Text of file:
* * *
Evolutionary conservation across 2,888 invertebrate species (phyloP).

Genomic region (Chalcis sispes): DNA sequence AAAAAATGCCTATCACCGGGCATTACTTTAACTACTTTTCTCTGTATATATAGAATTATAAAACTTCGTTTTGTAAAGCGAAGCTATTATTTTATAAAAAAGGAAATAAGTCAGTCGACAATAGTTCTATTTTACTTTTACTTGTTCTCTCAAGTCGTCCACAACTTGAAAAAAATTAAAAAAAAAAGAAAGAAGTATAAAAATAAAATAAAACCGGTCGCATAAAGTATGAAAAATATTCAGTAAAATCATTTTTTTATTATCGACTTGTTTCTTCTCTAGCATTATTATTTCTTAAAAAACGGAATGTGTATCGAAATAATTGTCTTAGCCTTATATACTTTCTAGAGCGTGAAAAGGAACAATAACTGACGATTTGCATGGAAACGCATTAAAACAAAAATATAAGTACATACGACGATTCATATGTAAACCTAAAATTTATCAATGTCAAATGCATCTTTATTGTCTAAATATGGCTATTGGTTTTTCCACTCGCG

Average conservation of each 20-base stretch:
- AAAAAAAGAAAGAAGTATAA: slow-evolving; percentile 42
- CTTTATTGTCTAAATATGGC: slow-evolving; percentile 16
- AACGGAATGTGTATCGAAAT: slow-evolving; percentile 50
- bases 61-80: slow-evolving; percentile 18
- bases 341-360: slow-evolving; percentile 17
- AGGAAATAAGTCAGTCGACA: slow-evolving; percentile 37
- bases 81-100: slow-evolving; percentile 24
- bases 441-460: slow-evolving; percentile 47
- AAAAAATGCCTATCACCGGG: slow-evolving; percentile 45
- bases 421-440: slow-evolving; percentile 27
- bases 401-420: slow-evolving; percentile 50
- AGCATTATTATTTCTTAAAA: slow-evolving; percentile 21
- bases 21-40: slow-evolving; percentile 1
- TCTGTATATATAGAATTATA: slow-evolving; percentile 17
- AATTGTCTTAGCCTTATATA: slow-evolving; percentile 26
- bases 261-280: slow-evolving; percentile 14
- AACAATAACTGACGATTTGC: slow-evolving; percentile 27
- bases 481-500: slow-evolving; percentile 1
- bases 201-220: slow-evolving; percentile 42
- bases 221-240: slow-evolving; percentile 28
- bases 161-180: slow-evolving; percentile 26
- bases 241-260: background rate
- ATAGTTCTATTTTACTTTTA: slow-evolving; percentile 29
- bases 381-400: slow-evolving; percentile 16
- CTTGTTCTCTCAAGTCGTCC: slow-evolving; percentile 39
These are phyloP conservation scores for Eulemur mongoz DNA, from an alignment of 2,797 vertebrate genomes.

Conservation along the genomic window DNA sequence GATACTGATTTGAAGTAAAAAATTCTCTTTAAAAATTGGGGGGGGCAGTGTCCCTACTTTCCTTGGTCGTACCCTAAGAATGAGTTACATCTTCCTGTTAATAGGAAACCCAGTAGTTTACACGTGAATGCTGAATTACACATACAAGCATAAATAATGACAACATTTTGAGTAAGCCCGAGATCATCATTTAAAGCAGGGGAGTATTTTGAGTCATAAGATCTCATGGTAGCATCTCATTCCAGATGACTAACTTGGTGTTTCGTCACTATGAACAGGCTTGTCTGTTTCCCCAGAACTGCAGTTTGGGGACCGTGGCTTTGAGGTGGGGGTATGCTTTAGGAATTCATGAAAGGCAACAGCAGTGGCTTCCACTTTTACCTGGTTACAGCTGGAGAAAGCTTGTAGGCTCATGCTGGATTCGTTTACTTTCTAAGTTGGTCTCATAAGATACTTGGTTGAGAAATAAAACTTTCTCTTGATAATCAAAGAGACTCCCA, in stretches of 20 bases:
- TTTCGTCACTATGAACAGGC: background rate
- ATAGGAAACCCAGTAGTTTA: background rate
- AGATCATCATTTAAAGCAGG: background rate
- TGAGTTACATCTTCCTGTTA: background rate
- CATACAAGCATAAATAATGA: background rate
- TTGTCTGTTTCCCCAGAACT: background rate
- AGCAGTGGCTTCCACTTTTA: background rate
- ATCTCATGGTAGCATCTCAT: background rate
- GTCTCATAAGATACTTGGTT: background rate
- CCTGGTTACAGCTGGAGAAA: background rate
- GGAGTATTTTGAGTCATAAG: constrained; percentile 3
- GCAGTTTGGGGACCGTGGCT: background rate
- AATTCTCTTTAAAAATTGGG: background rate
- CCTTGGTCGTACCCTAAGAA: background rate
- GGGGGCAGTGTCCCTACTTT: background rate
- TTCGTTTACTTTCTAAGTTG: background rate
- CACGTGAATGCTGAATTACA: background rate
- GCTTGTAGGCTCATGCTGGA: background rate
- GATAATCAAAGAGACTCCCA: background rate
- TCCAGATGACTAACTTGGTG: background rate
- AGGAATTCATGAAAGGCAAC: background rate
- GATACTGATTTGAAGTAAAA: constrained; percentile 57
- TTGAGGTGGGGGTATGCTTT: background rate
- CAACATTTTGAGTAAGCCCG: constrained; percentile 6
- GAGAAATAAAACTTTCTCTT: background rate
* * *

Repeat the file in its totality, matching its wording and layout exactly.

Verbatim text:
Evolutionary conservation across 2,888 invertebrate species (phyloP).

Genomic region (Chalcis sispes): DNA sequence AAAAAATGCCTATCACCGGGCATTACTTTAACTACTTTTCTCTGTATATATAGAATTATAAAACTTCGTTTTGTAAAGCGAAGCTATTATTTTATAAAAAAGGAAATAAGTCAGTCGACAATAGTTCTATTTTACTTTTACTTGTTCTCTCAAGTCGTCCACAACTTGAAAAAAATTAAAAAAAAAAGAAAGAAGTATAAAAATAAAATAAAACCGGTCGCATAAAGTATGAAAAATATTCAGTAAAATCATTTTTTTATTATCGACTTGTTTCTTCTCTAGCATTATTATTTCTTAAAAAACGGAATGTGTATCGAAATAATTGTCTTAGCCTTATATACTTTCTAGAGCGTGAAAAGGAACAATAACTGACGATTTGCATGGAAACGCATTAAAACAAAAATATAAGTACATACGACGATTCATATGTAAACCTAAAATTTATCAATGTCAAATGCATCTTTATTGTCTAAATATGGCTATTGGTTTTTCCACTCGCG

Average conservation of each 20-base stretch:
- AAAAAAAGAAAGAAGTATAA: slow-evolving; percentile 42
- CTTTATTGTCTAAATATGGC: slow-evolving; percentile 16
- AACGGAATGTGTATCGAAAT: slow-evolving; percentile 50
- bases 61-80: slow-evolving; percentile 18
- bases 341-360: slow-evolving; percentile 17
- AGGAAATAAGTCAGTCGACA: slow-evolving; percentile 37
- bases 81-100: slow-evolving; percentile 24
- bases 441-460: slow-evolving; percentile 47
- AAAAAATGCCTATCACCGGG: slow-evolving; percentile 45
- bases 421-440: slow-evolving; percentile 27
- bases 401-420: slow-evolving; percentile 50
- AGCATTATTATTTCTTAAAA: slow-evolving; percentile 21
- bases 21-40: slow-evolving; percentile 1
- TCTGTATATATAGAATTATA: slow-evolving; percentile 17
- AATTGTCTTAGCCTTATATA: slow-evolving; percentile 26
- bases 261-280: slow-evolving; percentile 14
- AACAATAACTGACGATTTGC: slow-evolving; percentile 27
- bases 481-500: slow-evolving; percentile 1
- bases 201-220: slow-evolving; percentile 42
- bases 221-240: slow-evolving; percentile 28
- bases 161-180: slow-evolving; percentile 26
- bases 241-260: background rate
- ATAGTTCTATTTTACTTTTA: slow-evolving; percentile 29
- bases 381-400: slow-evolving; percentile 16
- CTTGTTCTCTCAAGTCGTCC: slow-evolving; percentile 39
These are phyloP conservation scores for Eulemur mongoz DNA, from an alignment of 2,797 vertebrate genomes.

Conservation along the genomic window DNA sequence GATACTGATTTGAAGTAAAAAATTCTCTTTAAAAATTGGGGGGGGCAGTGTCCCTACTTTCCTTGGTCGTACCCTAAGAATGAGTTACATCTTCCTGTTAATAGGAAACCCAGTAGTTTACACGTGAATGCTGAATTACACATACAAGCATAAATAATGACAACATTTTGAGTAAGCCCGAGATCATCATTTAAAGCAGGGGAGTATTTTGAGTCATAAGATCTCATGGTAGCATCTCATTCCAGATGACTAACTTGGTGTTTCGTCACTATGAACAGGCTTGTCTGTTTCCCCAGAACTGCAGTTTGGGGACCGTGGCTTTGAGGTGGGGGTATGCTTTAGGAATTCATGAAAGGCAACAGCAGTGGCTTCCACTTTTACCTGGTTACAGCTGGAGAAAGCTTGTAGGCTCATGCTGGATTCGTTTACTTTCTAAGTTGGTCTCATAAGATACTTGGTTGAGAAATAAAACTTTCTCTTGATAATCAAAGAGACTCCCA, in stretches of 20 bases:
- TTTCGTCACTATGAACAGGC: background rate
- ATAGGAAACCCAGTAGTTTA: background rate
- AGATCATCATTTAAAGCAGG: background rate
- TGAGTTACATCTTCCTGTTA: background rate
- CATACAAGCATAAATAATGA: background rate
- TTGTCTGTTTCCCCAGAACT: background rate
- AGCAGTGGCTTCCACTTTTA: background rate
- ATCTCATGGTAGCATCTCAT: background rate
- GTCTCATAAGATACTTGGTT: background rate
- CCTGGTTACAGCTGGAGAAA: background rate
- GGAGTATTTTGAGTCATAAG: constrained; percentile 3
- GCAGTTTGGGGACCGTGGCT: background rate
- AATTCTCTTTAAAAATTGGG: background rate
- CCTTGGTCGTACCCTAAGAA: background rate
- GGGGGCAGTGTCCCTACTTT: background rate
- TTCGTTTACTTTCTAAGTTG: background rate
- CACGTGAATGCTGAATTACA: background rate
- GCTTGTAGGCTCATGCTGGA: background rate
- GATAATCAAAGAGACTCCCA: background rate
- TCCAGATGACTAACTTGGTG: background rate
- AGGAATTCATGAAAGGCAAC: background rate
- GATACTGATTTGAAGTAAAA: constrained; percentile 57
- TTGAGGTGGGGGTATGCTTT: background rate
- CAACATTTTGAGTAAGCCCG: constrained; percentile 6
- GAGAAATAAAACTTTCTCTT: background rate